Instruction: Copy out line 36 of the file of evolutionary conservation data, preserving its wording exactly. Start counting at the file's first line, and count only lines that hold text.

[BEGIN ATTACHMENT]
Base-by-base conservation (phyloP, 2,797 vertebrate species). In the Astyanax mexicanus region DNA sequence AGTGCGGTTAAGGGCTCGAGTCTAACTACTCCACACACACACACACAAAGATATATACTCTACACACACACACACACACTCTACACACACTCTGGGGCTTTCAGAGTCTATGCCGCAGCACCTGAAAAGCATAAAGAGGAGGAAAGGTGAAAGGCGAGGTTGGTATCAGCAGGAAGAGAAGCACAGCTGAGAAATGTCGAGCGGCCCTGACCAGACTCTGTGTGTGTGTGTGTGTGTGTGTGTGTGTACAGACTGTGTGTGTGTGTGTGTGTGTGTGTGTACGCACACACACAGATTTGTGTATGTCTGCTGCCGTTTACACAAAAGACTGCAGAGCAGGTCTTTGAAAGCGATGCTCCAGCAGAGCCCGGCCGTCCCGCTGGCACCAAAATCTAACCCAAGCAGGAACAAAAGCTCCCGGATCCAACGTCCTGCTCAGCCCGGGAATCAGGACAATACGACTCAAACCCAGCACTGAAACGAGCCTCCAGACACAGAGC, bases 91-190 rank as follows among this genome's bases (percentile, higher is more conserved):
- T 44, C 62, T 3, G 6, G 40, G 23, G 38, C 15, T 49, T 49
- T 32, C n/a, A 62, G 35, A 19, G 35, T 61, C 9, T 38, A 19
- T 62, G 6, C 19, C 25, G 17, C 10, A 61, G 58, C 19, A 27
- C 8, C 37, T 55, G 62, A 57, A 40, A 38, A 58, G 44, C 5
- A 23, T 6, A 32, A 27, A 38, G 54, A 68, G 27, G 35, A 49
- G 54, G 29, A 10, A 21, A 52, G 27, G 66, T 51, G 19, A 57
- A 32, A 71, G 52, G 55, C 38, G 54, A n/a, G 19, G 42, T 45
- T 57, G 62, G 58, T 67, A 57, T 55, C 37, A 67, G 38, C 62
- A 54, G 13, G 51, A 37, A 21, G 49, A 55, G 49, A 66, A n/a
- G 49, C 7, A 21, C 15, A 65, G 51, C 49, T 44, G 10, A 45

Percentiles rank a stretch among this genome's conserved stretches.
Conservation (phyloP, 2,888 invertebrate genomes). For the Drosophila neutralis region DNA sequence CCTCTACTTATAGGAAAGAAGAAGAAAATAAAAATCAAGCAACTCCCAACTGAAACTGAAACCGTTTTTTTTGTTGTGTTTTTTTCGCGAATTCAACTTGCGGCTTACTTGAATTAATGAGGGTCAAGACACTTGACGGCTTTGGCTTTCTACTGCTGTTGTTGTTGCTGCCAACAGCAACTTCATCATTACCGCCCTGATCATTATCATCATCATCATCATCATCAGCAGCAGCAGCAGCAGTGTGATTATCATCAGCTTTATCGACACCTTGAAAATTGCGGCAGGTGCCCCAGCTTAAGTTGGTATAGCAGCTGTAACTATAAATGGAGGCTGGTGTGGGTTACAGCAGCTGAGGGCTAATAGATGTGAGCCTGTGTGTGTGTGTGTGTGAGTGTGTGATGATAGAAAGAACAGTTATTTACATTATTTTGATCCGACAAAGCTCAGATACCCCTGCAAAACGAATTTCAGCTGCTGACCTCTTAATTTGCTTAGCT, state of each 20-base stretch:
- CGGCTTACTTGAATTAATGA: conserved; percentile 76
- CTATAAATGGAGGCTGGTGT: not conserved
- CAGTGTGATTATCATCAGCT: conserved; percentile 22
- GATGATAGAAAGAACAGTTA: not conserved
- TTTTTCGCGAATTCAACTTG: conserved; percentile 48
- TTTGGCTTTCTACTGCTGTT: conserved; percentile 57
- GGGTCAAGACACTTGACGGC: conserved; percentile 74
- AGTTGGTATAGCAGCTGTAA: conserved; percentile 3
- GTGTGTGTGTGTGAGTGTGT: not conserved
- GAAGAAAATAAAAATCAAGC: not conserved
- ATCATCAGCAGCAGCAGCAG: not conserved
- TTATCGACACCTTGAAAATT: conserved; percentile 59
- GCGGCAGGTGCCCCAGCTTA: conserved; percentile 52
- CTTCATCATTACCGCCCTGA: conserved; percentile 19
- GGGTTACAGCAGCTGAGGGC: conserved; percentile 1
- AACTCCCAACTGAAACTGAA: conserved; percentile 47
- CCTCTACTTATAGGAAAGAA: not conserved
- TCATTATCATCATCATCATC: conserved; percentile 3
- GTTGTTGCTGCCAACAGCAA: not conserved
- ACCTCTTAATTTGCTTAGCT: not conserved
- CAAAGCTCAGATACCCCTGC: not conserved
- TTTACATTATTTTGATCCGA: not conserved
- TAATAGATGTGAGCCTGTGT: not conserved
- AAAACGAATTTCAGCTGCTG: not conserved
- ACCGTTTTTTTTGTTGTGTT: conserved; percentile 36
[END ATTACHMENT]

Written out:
- TAATAGATGTGAGCCTGTGT: not conserved